16GM RAM memory : how?


R

randall

I am wanting to build a quad core with 16GB of RAM, but I can not
figure out how to build it with 16GB. The mobo I am looking at is this
one
http://www.newegg.com/Product/Product.aspx?Item=N82E16813128074
which says it can support 16GB of RAM, it has 4 DIMM slots for DDR2
1066 memory, but I can not find 4GB DDR2 chips to put in it. How could
I get 16GB into this mobo? Where are there 4GB DDR2 memory chips for
this mobo?
 
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J

John Weiss

randall@nowhere.net said:
I am wanting to build a quad core with 16GB of RAM, but I can not
figure out how to build it with 16GB. The mobo I am looking at is this
one
http://www.newegg.com/Product/Product.aspx?Item=N82E16813128074
which says it can support 16GB of RAM, it has 4 DIMM slots for DDR2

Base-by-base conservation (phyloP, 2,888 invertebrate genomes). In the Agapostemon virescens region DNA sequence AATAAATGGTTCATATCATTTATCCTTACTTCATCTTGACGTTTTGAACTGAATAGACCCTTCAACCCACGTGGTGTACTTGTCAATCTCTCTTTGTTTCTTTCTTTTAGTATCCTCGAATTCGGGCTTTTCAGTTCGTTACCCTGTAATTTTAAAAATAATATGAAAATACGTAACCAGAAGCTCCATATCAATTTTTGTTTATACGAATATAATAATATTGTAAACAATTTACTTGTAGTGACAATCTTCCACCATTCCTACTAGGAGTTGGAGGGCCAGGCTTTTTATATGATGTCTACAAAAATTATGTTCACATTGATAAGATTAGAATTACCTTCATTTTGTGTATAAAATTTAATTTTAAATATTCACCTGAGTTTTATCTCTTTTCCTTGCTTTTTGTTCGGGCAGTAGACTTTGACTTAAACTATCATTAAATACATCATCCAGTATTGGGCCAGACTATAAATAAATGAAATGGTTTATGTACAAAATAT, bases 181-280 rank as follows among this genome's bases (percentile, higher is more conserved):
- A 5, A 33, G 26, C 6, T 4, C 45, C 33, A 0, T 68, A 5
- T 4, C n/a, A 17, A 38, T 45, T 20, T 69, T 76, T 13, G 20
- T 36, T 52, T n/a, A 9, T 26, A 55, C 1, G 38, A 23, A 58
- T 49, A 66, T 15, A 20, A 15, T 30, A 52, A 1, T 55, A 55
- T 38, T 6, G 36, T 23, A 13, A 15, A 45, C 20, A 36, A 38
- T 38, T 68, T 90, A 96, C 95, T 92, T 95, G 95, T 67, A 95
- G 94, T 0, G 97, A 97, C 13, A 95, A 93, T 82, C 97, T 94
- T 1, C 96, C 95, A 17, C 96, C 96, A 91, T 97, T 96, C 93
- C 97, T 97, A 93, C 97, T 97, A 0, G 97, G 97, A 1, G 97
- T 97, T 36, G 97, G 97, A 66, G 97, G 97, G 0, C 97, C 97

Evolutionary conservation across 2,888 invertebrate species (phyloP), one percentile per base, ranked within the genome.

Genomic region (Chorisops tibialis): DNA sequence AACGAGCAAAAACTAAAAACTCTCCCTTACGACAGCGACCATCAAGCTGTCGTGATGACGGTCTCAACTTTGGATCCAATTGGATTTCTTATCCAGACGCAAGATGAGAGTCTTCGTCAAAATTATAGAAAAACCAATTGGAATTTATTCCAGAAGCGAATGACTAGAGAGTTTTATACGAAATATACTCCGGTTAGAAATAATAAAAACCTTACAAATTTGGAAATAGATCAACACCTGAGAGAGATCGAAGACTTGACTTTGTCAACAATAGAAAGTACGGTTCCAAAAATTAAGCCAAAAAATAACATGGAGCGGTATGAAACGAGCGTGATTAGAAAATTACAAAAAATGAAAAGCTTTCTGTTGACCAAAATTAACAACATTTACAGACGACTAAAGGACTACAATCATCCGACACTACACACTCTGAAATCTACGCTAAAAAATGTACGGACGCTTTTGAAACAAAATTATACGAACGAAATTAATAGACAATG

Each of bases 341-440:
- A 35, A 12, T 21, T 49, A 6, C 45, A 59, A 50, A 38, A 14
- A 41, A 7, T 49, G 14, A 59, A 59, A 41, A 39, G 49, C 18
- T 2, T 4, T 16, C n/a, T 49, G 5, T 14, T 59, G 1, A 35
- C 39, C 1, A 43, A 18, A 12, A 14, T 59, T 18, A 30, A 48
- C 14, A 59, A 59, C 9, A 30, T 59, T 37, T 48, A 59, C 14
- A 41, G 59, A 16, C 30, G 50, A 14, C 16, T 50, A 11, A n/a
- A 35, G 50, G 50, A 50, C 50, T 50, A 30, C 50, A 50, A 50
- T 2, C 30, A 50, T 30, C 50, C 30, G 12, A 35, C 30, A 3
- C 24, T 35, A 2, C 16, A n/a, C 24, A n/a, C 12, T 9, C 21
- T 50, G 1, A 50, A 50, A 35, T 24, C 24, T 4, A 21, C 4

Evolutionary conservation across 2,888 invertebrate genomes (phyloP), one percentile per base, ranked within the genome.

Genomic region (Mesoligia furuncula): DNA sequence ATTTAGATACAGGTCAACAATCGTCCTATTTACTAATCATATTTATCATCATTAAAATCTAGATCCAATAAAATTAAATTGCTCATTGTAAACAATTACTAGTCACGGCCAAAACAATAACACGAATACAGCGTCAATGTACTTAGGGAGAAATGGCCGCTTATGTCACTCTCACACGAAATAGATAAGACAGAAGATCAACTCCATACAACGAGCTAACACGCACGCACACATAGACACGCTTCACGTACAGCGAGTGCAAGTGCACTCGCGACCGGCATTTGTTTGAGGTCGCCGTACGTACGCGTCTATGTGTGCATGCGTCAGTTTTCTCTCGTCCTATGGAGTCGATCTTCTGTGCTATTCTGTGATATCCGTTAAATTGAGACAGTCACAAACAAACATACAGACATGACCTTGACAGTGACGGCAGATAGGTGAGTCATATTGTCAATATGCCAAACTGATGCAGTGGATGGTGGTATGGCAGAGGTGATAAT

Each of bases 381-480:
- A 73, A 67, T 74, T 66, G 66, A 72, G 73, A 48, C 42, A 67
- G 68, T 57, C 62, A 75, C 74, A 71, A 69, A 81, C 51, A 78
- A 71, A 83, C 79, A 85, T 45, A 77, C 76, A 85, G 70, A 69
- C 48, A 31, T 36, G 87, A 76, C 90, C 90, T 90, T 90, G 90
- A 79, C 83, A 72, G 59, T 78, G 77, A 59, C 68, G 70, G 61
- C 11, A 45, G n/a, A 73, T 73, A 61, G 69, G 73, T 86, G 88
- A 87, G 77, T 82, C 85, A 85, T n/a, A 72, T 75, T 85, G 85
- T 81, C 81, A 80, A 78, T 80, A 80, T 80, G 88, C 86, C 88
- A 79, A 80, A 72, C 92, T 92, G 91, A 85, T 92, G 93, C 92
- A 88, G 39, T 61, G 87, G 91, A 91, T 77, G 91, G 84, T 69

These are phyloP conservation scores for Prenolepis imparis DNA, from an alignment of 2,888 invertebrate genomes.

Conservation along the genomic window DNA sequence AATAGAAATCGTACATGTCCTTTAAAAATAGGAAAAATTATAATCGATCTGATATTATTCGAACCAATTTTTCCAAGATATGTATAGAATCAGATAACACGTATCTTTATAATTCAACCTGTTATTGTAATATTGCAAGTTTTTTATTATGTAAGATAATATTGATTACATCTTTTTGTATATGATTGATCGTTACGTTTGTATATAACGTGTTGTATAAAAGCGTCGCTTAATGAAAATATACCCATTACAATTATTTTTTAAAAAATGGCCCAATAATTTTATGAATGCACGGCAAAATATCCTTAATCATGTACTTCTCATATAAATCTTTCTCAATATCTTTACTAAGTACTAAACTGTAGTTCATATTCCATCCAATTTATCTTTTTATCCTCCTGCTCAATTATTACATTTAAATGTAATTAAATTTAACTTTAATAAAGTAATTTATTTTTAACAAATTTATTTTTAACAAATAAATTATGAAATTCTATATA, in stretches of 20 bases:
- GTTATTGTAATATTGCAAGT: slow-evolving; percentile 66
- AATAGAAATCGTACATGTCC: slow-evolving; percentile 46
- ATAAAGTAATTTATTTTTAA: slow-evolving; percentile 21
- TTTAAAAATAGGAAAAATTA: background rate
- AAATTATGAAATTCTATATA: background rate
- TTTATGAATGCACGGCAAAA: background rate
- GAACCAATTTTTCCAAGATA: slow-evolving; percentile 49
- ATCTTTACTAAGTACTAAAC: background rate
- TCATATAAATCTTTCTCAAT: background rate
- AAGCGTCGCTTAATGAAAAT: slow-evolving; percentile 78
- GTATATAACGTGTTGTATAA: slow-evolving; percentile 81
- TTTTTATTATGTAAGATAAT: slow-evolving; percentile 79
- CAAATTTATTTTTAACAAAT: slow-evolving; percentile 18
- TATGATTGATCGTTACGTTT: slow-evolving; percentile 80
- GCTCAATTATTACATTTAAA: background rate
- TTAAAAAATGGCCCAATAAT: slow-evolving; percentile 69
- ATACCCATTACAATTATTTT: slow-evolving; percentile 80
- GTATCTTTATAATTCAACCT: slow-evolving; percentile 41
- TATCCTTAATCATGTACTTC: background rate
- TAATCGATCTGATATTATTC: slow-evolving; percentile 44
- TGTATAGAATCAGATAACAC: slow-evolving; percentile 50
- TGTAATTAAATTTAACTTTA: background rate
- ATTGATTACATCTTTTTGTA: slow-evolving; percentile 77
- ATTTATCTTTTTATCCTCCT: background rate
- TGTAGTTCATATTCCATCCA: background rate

1066 memory, but I can not find 4GB DDR2 chips to put in it. How could
I get 16GB into this mobo? Where are there 4GB DDR2 memory chips for
this mobo?
What 64-bit OS will you be using?
 
C

Conor

I am wanting to build a quad core with 16GB of RAM, but I can not
figure out how to build it with 16GB. The mobo I am looking at is this
one
http://www.newegg.com/Product/Product.aspx?Item=N82E16813128074
which says it can support 16GB of RAM, it has 4 DIMM slots for DDR2
1066 memory, but I can not find 4GB DDR2 chips to put in it. How could
I get 16GB into this mobo? Where are there 4GB DDR2 memory chips for
this mobo?